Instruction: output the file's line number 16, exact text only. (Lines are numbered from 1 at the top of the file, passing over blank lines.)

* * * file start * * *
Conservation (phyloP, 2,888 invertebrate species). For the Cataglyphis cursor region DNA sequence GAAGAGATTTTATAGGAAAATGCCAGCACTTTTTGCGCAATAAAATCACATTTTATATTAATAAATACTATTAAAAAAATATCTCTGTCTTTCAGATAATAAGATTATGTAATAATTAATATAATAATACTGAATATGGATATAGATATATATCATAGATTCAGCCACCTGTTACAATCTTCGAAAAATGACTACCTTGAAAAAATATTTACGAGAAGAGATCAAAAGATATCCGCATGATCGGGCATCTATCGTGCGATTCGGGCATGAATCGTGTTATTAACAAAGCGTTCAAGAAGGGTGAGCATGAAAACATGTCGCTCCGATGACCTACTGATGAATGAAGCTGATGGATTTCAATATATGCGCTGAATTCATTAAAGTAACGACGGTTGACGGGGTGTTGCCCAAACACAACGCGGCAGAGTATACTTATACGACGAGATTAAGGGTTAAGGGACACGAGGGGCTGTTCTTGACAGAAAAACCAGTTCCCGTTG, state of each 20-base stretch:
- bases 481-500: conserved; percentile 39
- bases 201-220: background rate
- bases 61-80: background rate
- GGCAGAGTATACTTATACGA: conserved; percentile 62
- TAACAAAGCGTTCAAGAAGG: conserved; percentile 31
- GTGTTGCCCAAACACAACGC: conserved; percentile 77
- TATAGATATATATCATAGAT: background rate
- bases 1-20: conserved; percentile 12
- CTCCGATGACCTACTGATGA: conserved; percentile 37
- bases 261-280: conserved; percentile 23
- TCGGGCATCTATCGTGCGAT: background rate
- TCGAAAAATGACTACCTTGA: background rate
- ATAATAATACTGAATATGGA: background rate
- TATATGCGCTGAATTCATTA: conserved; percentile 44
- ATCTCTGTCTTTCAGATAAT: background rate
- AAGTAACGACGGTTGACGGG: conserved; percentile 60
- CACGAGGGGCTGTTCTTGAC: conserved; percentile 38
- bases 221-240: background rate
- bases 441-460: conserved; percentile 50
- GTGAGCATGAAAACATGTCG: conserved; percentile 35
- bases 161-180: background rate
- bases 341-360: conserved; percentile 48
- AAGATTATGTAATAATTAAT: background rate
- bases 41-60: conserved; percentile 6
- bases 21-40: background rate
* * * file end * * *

- ATCTCTGTCTTTCAGATAAT: background rate